[Catalyst] KiokuDB, MongoDB and the NoSQL thing

Darren Duncan darren at darrenduncan.net
Sat Mar 20 07:34:32 GMT 2010

As an addendum to this thread ...

It just occurred to me now, following an interview today with a developer of 
millions-users social-network games, that I could be embracing this NoSQL thing 
in an indirect way, taking into account that still I consider it just a 
reasonable compromise for some applications, but not a general database pancea.

Because Muldis D is designed from the start to be implementable over both SQL 
DBMSs of various capabilities and within general purpose languages, meaning that 
any functionality a DBMS doesn't natively support can be hoisted to the 
application, this structure is a natural fit for NoSQL.

NoSQL is all about keeping the main DBMS simple, supporting just a few native 
operations, and massively parallel.  And so, one could write Muldis D code and 
deploy it both over SQL and NoSQL, and in the latter case it would just do a lot 
of the work on the application side.  Essentially, Muldis D takes care of the "I 
believe I did, Bob", so you can use a NoSQL store without doing the "write a 
distributed map-reduce function in Erlang" yourself, instead you just say what 
you want declaratively much like in SQL, and then the right thing happens.

Of course, that won't generally give you the consistency/integrity that a 
relational DBMS backend has over a NoSQL one, but at least you'll get the 
powerful queries part.

You heard it here first.

-- Darren Duncan

S.A. Kiehn wrote:
> Thanks for the link Darren. I will read and ponder.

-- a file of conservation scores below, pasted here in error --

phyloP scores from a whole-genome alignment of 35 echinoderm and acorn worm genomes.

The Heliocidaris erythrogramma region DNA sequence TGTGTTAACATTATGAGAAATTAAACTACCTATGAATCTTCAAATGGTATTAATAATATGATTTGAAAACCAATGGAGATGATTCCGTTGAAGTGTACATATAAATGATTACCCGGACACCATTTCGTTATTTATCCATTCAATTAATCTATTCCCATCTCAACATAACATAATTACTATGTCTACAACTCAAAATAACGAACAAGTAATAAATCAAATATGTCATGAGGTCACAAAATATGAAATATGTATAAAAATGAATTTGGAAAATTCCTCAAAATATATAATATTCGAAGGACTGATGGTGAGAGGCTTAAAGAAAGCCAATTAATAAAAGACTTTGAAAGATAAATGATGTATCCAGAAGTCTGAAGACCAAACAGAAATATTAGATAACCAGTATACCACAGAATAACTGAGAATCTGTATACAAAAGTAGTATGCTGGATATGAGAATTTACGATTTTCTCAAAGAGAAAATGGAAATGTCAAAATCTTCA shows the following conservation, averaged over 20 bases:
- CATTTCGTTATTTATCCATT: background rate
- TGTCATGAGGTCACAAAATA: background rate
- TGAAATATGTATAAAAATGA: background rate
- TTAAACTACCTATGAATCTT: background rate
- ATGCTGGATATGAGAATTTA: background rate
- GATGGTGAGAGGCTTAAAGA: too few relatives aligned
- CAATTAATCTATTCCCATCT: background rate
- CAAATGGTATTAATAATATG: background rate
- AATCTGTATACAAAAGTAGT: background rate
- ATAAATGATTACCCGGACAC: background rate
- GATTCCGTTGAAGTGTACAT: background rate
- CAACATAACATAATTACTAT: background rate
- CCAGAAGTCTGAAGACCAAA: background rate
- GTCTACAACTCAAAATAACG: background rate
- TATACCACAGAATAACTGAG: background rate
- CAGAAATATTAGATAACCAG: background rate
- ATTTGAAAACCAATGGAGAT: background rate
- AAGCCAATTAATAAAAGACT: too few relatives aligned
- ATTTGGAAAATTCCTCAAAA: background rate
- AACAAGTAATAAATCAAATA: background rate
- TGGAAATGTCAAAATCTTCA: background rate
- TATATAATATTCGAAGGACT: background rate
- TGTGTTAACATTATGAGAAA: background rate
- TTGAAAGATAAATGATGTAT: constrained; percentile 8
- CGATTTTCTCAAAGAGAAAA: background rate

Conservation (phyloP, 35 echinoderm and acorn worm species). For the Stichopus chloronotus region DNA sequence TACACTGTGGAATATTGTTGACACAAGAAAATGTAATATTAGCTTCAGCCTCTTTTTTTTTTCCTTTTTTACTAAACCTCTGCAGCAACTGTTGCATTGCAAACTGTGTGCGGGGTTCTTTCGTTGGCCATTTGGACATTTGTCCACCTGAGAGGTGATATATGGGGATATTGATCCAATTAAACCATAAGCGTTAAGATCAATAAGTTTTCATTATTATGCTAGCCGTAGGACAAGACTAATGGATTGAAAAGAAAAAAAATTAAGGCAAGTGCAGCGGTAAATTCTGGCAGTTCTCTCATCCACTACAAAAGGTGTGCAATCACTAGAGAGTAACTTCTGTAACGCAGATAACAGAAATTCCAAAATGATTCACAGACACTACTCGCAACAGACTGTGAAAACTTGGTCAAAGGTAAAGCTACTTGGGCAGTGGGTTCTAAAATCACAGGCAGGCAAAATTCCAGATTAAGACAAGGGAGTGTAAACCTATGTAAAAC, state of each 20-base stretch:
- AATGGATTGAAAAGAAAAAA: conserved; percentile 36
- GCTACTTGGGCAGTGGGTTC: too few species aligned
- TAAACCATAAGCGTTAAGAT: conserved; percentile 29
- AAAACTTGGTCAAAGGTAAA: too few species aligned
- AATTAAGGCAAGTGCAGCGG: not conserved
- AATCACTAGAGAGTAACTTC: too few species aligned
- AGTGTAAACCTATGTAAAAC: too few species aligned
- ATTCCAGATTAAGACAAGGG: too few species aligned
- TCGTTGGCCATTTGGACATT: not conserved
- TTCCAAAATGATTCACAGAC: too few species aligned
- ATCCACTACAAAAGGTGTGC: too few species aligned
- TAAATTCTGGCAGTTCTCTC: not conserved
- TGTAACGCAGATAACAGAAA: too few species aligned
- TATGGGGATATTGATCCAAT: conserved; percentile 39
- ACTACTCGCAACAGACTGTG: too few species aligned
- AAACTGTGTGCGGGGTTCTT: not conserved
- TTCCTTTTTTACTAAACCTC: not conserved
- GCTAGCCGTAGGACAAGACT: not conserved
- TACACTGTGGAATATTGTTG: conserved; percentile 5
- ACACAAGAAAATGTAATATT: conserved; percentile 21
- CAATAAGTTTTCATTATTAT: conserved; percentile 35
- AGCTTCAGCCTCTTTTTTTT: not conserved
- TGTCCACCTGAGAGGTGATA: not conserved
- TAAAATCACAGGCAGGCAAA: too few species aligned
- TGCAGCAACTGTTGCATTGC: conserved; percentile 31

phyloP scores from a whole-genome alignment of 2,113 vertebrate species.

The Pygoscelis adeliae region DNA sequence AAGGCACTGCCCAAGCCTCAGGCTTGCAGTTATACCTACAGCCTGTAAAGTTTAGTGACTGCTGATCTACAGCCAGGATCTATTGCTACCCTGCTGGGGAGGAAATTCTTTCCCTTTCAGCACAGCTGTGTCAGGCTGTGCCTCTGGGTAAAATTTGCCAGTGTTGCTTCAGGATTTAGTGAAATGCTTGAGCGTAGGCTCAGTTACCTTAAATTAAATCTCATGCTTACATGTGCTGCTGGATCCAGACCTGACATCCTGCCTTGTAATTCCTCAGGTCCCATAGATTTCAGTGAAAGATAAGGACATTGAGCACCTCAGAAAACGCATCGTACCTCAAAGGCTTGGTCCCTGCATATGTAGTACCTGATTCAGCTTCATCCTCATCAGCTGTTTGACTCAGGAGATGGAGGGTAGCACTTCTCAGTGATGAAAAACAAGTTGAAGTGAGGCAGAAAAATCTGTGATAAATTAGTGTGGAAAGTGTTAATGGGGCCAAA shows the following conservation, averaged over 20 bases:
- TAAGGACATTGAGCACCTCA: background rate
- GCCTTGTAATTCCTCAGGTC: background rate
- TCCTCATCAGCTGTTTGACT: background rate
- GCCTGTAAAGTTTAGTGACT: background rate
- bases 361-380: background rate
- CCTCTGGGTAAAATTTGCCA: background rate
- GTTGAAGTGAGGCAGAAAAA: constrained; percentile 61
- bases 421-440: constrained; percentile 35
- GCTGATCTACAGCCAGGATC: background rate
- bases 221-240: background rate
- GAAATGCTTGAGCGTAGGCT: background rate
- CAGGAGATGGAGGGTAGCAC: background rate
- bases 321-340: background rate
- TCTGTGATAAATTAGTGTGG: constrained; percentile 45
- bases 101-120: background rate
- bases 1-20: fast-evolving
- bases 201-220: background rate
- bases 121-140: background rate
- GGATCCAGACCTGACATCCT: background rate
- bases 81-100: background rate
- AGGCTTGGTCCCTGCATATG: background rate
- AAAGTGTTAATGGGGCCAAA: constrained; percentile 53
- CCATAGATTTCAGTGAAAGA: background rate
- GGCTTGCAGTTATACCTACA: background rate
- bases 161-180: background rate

> Also of interest, I seen that Search::GIN has had a new release 
> <http://blogs.perl.org/users/sawyer_x/2010/03/searchgin-004-finally-out.html>.  
> The post also mentions some docs explaining queries, but I have not 
> found them yet. Active Search::GIN development would encourage KiokuDB 
> usage I would think.
> Thanks for the posts regarding this topic.
> S. Kiehn
> Darren Duncan wrote:
>     Here's something timely on Ars, in that I just discovered it now
>     around the time of this discussion thread:
>     http://arstechnica.com/business/data-centers/2010/02/-since-the-rise-of.ars
>     It lays out a summary of how the SQL and NoSQL worlds compare, and
>     what sort of trade-offs you get for each choice, and it introduces
>     several specific NoSQL projects.  I also learned something, such
>     that what CouchDB and MongoDB specifically represent data with is
>     JSON documents.
>     So basically, what you pick out of today's choices depends on your
>     priorities.

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